The waves of recent protests, from Jackson Hole to New York, Los Angeles, Paris and Tokyo, are about unheard or underrepresented people decrying injustice and demanding change. These last few weeks, shining light on and bringing ears to such voices in music has been my focus.
Here are some of my recent favorites on heavy rotation.
As people increasingly raise their voices, 2HANDSUP, the debut collaboration from Young RJ of Slum Village and veteran rapper Mega Ran, blessed my eardrums at exactly the right time. Across the album’s 12 tracks, the vocally dexterous duo complement each other while waxing poetic about racism, classism and police brutality. The beats they flow over keep things moving with classic boom-bap drums, jazzy textures and lo-fi freaked out samples reminiscent of their mentor, the almighty J Dilla. This is just the album to celebrate Juneteenth, a holiday that commemorates the end of slavery in the U.S. The messages etched throughout are refreshing, thought-provoking and relevant.
Los Angeles-based band Chicano Batman combine elements of funk, soul, Tropicalia and psychedelic SoCal pop into their fourth and most accessible album “Invisible People.” Collaborative, experimental and heavily influenced by West Coast hip-hop, the album has a head nod-inducing, summer-friendly vibe with a lot of depth beneath the surface. The title track laments the underrepresentation of Latinx people in both the media and in music. It poses the question: What do we avoid thinking about to make our reality easier to digest? The band attempts to answer that question and in the process, they have made “the best album you’ve never heard.”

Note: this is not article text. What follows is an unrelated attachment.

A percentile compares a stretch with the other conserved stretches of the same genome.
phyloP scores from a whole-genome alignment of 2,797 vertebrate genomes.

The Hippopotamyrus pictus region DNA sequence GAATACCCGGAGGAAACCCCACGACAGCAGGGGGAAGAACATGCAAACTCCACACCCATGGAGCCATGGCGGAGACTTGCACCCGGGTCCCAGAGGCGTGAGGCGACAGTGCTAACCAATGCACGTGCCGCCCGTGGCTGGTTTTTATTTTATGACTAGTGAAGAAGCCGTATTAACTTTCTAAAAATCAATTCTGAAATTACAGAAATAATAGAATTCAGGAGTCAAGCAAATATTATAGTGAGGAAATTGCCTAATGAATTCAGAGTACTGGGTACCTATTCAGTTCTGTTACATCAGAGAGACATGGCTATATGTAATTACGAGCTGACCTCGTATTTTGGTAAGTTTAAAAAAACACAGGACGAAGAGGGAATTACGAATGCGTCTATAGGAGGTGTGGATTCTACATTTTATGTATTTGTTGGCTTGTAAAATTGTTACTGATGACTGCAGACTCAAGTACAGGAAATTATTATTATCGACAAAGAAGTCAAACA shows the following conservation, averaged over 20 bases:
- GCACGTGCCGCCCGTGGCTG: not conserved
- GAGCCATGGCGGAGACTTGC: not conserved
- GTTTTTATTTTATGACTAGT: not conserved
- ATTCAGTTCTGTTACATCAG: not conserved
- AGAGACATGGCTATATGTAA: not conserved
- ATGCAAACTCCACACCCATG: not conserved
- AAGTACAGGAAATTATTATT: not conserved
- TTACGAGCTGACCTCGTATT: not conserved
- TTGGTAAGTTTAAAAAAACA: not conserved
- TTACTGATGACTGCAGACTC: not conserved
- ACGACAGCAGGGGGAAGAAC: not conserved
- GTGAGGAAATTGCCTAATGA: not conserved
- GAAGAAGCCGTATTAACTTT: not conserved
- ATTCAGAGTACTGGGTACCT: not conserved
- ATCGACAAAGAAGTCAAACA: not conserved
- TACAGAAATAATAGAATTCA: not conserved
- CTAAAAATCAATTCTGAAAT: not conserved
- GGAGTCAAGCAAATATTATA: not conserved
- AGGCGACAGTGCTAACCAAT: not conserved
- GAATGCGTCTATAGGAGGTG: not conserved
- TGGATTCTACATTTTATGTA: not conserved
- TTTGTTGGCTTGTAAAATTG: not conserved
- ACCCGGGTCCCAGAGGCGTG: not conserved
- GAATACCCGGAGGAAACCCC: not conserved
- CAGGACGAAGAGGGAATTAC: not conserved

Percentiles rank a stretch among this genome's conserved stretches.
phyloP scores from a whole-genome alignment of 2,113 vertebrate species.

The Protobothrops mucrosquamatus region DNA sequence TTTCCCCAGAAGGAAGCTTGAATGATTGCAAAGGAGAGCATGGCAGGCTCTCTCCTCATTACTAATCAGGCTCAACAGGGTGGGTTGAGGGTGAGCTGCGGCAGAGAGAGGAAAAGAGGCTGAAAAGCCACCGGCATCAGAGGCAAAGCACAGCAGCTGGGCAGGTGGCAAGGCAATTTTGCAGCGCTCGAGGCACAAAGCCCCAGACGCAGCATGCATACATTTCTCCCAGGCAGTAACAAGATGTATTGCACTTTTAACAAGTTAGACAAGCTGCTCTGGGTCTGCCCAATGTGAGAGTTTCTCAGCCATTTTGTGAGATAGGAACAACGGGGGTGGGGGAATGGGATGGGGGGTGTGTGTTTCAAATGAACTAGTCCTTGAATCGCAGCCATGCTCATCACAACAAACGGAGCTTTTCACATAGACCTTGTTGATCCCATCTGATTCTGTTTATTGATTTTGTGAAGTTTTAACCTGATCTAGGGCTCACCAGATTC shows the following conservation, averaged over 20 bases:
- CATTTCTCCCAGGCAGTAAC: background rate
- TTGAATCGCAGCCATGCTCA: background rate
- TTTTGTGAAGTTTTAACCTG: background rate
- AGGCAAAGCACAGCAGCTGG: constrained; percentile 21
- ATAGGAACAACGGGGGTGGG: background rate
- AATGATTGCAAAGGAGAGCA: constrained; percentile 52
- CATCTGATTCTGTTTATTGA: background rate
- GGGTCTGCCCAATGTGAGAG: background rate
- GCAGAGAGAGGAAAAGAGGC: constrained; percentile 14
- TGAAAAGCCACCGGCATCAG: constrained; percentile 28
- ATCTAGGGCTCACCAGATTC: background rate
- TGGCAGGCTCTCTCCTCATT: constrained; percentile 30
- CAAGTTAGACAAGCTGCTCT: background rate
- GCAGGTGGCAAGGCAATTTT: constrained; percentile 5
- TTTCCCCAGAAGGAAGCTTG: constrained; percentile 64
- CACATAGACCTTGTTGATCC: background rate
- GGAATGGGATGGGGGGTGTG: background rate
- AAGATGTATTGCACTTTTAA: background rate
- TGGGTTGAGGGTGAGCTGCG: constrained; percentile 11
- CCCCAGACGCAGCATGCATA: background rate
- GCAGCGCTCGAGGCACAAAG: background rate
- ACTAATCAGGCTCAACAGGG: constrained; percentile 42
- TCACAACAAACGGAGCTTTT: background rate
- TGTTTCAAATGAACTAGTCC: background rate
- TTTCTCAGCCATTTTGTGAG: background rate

The indie pop-punk band Melenas hails from the picturesque city of Pamplona, Spain, home to the precarious running of the bulls. Similarly, their new album “Dias Raros” hits the ground running with infectious energy combining elements of dream pop, garage rock and melancholic melodies. The album title translates to “Strange Days” and fittingly possesses an intrinsic, introspective quality suitable for these uncertain times. The Spanish lyrics reference “those days where you spend more time inside than outside. Inside your own self, inside your bedroom and your own universe thinking about your wishes, dreams, memories, obsessions or fears.” The album’s 11 tracks are full of lush harmonies riding on top of urgent rhythm and buzzing guitar tones. The sound is reminiscent of the garage-rock movement of the 1960s and modern luminaries like Yo La Tengo and Stereolab. “Dias Raros” introduces a talented young band brimming with promise, building upon the foundation of their influences and hitting their stride.
On the singles front, we’re spinning notable new offerings from Khruangbin, Izo Fitzroy, Roy Ayers, Aluna, Yellow Days and Buscabulla.
Check out KHOL’s Spotify playlist for more. 👇